In addition, each case study draws attention to context: professional, campus and external. Ethical standards and all that theory you learned in class are parts of the professional context. Campus context includes institutional size, type and culture. External context includes the politics and culture of the town, state and region.

Racial and homophobic graffiti are unacceptable anywhere; but a proudly progressive college might respond differently than a small church school in a conservative community. Immigration issues vary with state law as well as the ethnic makeup of the surrounding community.

By guiding readers through these questions, the case studies help students develop habits of thought for how to make decisions in the real world. It is not enough to learn a solution for each scenario; new situations arise each day and every context is different. The goal is to learn a process for making effective decisions.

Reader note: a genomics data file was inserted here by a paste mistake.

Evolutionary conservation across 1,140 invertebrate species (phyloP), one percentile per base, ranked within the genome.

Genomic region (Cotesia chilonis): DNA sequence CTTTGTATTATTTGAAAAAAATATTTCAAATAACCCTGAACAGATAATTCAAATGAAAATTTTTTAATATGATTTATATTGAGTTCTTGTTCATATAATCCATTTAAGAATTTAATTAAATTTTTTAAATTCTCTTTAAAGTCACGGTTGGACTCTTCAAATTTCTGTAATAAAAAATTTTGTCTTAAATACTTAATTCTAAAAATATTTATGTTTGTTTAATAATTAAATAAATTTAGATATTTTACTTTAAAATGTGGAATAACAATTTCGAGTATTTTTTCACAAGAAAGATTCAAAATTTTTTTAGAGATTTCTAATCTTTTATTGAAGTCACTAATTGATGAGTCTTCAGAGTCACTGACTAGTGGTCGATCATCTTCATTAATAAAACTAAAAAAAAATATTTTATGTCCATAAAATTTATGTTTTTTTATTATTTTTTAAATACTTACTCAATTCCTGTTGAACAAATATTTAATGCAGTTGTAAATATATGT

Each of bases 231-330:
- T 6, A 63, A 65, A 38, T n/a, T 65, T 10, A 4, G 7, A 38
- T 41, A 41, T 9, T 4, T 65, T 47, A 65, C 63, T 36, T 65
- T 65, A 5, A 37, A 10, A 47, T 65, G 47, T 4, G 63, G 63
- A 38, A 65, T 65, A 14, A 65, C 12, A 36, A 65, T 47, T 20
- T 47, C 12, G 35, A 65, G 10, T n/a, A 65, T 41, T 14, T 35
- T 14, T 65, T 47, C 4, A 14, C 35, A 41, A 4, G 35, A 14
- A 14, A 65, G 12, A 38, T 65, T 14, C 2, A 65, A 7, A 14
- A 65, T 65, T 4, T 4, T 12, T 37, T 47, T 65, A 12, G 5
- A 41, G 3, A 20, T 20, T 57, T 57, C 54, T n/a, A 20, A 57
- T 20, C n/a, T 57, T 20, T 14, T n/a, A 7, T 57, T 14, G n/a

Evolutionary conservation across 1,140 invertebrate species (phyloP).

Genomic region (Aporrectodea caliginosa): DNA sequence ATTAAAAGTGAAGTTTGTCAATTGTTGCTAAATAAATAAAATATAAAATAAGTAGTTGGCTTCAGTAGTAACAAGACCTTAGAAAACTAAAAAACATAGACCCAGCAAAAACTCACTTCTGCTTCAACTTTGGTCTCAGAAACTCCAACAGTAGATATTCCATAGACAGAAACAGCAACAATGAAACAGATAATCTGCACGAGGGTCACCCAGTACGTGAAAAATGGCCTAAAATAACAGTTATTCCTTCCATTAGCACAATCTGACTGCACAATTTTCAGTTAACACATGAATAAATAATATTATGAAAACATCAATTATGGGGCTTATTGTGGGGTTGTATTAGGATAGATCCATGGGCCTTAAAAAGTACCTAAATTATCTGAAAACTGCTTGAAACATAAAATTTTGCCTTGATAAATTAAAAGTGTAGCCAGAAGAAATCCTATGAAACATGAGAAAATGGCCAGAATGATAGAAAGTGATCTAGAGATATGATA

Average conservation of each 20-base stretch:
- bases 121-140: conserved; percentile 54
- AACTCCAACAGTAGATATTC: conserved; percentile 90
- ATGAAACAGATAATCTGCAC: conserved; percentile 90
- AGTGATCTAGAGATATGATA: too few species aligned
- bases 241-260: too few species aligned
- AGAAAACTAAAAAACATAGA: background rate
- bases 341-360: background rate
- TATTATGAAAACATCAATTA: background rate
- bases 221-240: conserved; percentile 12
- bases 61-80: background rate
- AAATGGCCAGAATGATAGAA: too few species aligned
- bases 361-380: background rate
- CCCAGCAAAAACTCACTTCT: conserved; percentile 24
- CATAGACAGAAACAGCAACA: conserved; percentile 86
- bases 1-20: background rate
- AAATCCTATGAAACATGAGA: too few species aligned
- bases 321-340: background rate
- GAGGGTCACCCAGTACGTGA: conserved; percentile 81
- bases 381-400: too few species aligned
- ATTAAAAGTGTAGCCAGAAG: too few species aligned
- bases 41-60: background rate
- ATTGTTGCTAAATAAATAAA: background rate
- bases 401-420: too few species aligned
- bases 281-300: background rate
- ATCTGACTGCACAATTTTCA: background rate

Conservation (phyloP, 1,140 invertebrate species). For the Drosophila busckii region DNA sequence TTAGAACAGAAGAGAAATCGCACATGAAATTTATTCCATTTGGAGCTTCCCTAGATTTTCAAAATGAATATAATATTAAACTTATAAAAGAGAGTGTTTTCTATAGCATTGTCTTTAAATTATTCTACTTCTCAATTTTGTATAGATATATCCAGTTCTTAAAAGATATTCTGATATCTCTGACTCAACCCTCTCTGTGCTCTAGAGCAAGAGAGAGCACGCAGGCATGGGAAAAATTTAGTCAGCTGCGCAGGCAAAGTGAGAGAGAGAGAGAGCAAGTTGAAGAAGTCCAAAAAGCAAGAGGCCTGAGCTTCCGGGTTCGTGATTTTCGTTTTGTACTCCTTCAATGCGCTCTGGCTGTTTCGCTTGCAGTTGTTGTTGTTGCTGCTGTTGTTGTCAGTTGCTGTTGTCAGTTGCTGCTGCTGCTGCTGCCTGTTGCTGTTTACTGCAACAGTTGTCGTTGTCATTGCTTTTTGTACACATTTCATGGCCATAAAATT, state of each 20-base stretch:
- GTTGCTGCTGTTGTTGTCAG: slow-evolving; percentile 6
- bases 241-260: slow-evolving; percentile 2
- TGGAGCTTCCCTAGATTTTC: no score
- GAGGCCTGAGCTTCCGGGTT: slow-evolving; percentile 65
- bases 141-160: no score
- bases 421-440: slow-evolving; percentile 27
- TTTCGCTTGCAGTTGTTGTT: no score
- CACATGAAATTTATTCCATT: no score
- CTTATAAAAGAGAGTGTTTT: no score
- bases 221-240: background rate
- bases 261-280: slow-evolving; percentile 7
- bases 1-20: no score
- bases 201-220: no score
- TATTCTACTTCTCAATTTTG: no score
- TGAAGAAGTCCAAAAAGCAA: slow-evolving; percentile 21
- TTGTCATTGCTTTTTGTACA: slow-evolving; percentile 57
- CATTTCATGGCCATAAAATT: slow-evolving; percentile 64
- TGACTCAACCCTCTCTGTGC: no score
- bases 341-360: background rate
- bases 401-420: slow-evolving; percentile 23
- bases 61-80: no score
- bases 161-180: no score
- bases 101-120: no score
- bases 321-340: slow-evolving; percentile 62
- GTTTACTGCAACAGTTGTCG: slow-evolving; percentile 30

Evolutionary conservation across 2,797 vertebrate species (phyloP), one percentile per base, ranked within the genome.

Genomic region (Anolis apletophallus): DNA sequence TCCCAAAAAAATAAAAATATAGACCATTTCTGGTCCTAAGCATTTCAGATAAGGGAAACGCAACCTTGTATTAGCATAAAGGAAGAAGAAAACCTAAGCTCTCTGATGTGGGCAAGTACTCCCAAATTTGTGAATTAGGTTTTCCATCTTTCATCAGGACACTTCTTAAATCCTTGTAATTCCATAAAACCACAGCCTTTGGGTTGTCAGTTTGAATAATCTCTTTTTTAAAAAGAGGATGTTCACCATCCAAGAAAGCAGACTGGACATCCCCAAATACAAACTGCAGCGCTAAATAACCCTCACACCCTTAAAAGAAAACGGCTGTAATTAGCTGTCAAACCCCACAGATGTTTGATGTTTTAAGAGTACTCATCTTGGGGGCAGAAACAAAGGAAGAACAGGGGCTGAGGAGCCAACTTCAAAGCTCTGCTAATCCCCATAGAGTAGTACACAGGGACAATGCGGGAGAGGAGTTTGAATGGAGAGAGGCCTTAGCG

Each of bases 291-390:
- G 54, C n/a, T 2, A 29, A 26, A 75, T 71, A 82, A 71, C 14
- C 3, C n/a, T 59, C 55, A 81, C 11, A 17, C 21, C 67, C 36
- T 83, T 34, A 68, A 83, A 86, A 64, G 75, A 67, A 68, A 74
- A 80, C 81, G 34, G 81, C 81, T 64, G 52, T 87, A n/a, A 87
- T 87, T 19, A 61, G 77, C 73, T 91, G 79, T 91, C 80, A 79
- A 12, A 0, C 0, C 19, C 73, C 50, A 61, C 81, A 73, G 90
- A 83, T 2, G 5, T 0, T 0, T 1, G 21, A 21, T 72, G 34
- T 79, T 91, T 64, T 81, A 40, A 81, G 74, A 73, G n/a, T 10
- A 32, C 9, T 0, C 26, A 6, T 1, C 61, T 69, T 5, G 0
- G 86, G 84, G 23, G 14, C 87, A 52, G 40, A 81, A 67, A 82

While a book is no substitute for experience, it sets a comprehensive framework for making any decision.

Using this framework can help the new practitioner survive in the short run and make the most of each new experience. Over years of intentional decision-making she will develop the gut instinct of the seasoned professional.

Cook, Sarah Gibbard. (2013, June). Moveable Type: Learning How to Decide. Women in Higher Education, 22(6), 14.